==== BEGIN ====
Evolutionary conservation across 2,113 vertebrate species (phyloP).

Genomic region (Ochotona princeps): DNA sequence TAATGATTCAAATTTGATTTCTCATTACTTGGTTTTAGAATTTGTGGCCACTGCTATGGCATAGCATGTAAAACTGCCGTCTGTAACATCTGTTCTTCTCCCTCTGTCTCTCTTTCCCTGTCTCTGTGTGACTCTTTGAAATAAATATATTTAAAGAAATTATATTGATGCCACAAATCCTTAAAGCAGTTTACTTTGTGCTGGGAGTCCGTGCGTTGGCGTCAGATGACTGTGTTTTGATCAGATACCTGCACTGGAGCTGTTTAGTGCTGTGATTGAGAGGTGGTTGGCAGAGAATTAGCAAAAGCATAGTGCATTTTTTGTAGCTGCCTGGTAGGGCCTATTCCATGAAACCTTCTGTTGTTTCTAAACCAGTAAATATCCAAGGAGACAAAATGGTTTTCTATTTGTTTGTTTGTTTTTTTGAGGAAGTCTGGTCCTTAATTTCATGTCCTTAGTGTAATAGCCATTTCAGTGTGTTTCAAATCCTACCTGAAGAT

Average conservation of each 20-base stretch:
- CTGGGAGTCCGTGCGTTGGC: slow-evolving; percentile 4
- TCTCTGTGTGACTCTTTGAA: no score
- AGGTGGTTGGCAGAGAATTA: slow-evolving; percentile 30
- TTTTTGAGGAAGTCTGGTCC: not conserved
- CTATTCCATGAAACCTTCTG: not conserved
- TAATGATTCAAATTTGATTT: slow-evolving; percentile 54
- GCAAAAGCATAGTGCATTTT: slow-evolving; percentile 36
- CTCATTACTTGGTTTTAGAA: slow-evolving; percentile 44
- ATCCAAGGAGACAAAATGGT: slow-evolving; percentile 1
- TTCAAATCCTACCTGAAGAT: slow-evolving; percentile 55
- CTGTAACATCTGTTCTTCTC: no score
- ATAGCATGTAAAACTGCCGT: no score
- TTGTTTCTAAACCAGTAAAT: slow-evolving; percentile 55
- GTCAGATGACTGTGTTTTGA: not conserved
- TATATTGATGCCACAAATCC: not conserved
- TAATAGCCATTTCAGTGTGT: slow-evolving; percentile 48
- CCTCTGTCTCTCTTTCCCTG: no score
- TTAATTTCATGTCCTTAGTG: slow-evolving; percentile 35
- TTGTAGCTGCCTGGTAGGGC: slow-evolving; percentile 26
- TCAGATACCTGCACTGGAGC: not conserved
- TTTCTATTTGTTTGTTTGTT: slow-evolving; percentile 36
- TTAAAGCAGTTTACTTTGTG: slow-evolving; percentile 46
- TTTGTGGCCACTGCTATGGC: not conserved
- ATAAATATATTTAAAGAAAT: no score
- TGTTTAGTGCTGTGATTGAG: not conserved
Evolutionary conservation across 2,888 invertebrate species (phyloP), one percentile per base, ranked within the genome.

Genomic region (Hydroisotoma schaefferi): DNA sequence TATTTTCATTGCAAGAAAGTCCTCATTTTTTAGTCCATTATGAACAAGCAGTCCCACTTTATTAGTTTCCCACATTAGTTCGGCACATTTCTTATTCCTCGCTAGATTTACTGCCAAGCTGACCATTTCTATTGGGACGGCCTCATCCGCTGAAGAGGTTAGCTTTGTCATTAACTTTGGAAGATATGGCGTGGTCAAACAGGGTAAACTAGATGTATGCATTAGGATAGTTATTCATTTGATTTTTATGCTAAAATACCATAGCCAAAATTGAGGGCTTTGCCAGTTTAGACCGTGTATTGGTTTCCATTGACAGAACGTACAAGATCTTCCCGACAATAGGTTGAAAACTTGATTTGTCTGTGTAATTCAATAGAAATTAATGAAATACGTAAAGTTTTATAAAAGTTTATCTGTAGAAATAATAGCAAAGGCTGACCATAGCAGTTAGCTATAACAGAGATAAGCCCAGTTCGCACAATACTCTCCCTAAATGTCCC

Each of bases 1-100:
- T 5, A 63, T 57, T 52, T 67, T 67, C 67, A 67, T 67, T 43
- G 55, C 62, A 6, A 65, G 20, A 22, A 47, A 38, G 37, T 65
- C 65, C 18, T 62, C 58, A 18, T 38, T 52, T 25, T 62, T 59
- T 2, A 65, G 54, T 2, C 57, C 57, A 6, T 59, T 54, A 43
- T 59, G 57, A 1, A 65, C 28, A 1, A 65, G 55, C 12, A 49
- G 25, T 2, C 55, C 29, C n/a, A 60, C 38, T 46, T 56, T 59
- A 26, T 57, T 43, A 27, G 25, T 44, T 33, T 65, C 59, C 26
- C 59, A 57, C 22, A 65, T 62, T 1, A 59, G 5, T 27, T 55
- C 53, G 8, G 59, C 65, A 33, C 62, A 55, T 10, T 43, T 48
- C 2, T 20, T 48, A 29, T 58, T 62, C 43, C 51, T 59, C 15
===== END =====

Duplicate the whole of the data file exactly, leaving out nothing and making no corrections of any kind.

Evolutionary conservation across 2,113 vertebrate species (phyloP).

Genomic region (Ochotona princeps): DNA sequence TAATGATTCAAATTTGATTTCTCATTACTTGGTTTTAGAATTTGTGGCCACTGCTATGGCATAGCATGTAAAACTGCCGTCTGTAACATCTGTTCTTCTCCCTCTGTCTCTCTTTCCCTGTCTCTGTGTGACTCTTTGAAATAAATATATTTAAAGAAATTATATTGATGCCACAAATCCTTAAAGCAGTTTACTTTGTGCTGGGAGTCCGTGCGTTGGCGTCAGATGACTGTGTTTTGATCAGATACCTGCACTGGAGCTGTTTAGTGCTGTGATTGAGAGGTGGTTGGCAGAGAATTAGCAAAAGCATAGTGCATTTTTTGTAGCTGCCTGGTAGGGCCTATTCCATGAAACCTTCTGTTGTTTCTAAACCAGTAAATATCCAAGGAGACAAAATGGTTTTCTATTTGTTTGTTTGTTTTTTTGAGGAAGTCTGGTCCTTAATTTCATGTCCTTAGTGTAATAGCCATTTCAGTGTGTTTCAAATCCTACCTGAAGAT

Average conservation of each 20-base stretch:
- CTGGGAGTCCGTGCGTTGGC: slow-evolving; percentile 4
- TCTCTGTGTGACTCTTTGAA: no score
- AGGTGGTTGGCAGAGAATTA: slow-evolving; percentile 30
- TTTTTGAGGAAGTCTGGTCC: not conserved
- CTATTCCATGAAACCTTCTG: not conserved
- TAATGATTCAAATTTGATTT: slow-evolving; percentile 54
- GCAAAAGCATAGTGCATTTT: slow-evolving; percentile 36
- CTCATTACTTGGTTTTAGAA: slow-evolving; percentile 44
- ATCCAAGGAGACAAAATGGT: slow-evolving; percentile 1
- TTCAAATCCTACCTGAAGAT: slow-evolving; percentile 55
- CTGTAACATCTGTTCTTCTC: no score
- ATAGCATGTAAAACTGCCGT: no score
- TTGTTTCTAAACCAGTAAAT: slow-evolving; percentile 55
- GTCAGATGACTGTGTTTTGA: not conserved
- TATATTGATGCCACAAATCC: not conserved
- TAATAGCCATTTCAGTGTGT: slow-evolving; percentile 48
- CCTCTGTCTCTCTTTCCCTG: no score
- TTAATTTCATGTCCTTAGTG: slow-evolving; percentile 35
- TTGTAGCTGCCTGGTAGGGC: slow-evolving; percentile 26
- TCAGATACCTGCACTGGAGC: not conserved
- TTTCTATTTGTTTGTTTGTT: slow-evolving; percentile 36
- TTAAAGCAGTTTACTTTGTG: slow-evolving; percentile 46
- TTTGTGGCCACTGCTATGGC: not conserved
- ATAAATATATTTAAAGAAAT: no score
- TGTTTAGTGCTGTGATTGAG: not conserved
Evolutionary conservation across 2,888 invertebrate species (phyloP), one percentile per base, ranked within the genome.

Genomic region (Hydroisotoma schaefferi): DNA sequence TATTTTCATTGCAAGAAAGTCCTCATTTTTTAGTCCATTATGAACAAGCAGTCCCACTTTATTAGTTTCCCACATTAGTTCGGCACATTTCTTATTCCTCGCTAGATTTACTGCCAAGCTGACCATTTCTATTGGGACGGCCTCATCCGCTGAAGAGGTTAGCTTTGTCATTAACTTTGGAAGATATGGCGTGGTCAAACAGGGTAAACTAGATGTATGCATTAGGATAGTTATTCATTTGATTTTTATGCTAAAATACCATAGCCAAAATTGAGGGCTTTGCCAGTTTAGACCGTGTATTGGTTTCCATTGACAGAACGTACAAGATCTTCCCGACAATAGGTTGAAAACTTGATTTGTCTGTGTAATTCAATAGAAATTAATGAAATACGTAAAGTTTTATAAAAGTTTATCTGTAGAAATAATAGCAAAGGCTGACCATAGCAGTTAGCTATAACAGAGATAAGCCCAGTTCGCACAATACTCTCCCTAAATGTCCC

Each of bases 1-100:
- T 5, A 63, T 57, T 52, T 67, T 67, C 67, A 67, T 67, T 43
- G 55, C 62, A 6, A 65, G 20, A 22, A 47, A 38, G 37, T 65
- C 65, C 18, T 62, C 58, A 18, T 38, T 52, T 25, T 62, T 59
- T 2, A 65, G 54, T 2, C 57, C 57, A 6, T 59, T 54, A 43
- T 59, G 57, A 1, A 65, C 28, A 1, A 65, G 55, C 12, A 49
- G 25, T 2, C 55, C 29, C n/a, A 60, C 38, T 46, T 56, T 59
- A 26, T 57, T 43, A 27, G 25, T 44, T 33, T 65, C 59, C 26
- C 59, A 57, C 22, A 65, T 62, T 1, A 59, G 5, T 27, T 55
- C 53, G 8, G 59, C 65, A 33, C 62, A 55, T 10, T 43, T 48
- C 2, T 20, T 48, A 29, T 58, T 62, C 43, C 51, T 59, C 15